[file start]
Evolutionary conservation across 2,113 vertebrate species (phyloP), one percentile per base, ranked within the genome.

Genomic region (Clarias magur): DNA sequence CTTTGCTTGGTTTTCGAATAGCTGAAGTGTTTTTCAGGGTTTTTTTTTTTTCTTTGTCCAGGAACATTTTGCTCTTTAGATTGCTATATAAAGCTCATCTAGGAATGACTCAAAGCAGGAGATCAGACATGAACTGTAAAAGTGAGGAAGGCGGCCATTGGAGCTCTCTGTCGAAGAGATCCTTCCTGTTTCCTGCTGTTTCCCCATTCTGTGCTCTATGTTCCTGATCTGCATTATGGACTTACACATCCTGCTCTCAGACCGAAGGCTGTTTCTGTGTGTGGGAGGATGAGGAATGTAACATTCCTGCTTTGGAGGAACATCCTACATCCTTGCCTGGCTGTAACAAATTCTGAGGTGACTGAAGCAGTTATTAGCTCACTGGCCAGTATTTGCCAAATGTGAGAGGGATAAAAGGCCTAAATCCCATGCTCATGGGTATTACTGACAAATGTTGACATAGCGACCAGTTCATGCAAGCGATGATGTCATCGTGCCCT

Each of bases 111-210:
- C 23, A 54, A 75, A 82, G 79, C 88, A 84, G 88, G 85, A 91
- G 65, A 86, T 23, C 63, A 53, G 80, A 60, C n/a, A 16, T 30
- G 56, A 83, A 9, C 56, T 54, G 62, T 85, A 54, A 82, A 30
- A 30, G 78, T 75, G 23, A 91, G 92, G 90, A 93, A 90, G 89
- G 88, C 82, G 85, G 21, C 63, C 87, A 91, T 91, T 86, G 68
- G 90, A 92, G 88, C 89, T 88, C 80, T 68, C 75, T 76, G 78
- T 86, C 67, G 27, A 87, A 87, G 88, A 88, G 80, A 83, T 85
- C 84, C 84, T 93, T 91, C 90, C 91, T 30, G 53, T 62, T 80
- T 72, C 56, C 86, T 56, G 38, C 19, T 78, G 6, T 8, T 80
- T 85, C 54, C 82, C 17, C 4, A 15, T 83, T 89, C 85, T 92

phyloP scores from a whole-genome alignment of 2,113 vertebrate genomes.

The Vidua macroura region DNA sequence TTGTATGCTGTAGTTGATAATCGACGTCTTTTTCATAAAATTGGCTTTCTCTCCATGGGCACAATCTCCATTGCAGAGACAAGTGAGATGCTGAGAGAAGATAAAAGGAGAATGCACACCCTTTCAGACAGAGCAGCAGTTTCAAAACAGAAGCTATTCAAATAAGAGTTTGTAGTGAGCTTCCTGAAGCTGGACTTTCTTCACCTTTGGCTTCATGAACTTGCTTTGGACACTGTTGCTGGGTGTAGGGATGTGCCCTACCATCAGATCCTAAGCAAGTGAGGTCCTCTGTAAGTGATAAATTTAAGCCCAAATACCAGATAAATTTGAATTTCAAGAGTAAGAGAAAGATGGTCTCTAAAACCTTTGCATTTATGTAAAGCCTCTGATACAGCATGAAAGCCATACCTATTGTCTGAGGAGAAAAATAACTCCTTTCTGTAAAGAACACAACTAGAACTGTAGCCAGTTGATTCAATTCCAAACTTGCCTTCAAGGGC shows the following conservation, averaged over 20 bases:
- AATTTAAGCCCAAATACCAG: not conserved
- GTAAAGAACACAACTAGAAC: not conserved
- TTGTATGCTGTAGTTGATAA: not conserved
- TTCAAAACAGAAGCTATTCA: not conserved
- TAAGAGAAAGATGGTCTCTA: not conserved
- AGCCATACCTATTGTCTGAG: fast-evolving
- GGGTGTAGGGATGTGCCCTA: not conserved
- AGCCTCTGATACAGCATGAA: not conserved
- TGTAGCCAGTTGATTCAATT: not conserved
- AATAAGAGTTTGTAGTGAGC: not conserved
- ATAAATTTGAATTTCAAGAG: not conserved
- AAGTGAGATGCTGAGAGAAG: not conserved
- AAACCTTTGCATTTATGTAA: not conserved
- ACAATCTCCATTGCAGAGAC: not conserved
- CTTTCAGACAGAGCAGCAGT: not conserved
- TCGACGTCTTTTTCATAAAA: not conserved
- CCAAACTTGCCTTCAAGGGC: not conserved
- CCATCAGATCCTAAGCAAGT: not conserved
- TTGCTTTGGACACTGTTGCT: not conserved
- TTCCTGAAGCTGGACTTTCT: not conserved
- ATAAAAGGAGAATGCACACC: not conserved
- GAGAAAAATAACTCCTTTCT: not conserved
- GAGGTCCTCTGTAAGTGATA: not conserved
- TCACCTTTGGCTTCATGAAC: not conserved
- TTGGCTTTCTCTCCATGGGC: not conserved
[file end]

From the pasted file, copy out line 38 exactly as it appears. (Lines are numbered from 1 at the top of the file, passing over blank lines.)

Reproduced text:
- GAGGTCCTCTGTAAGTGATA: not conserved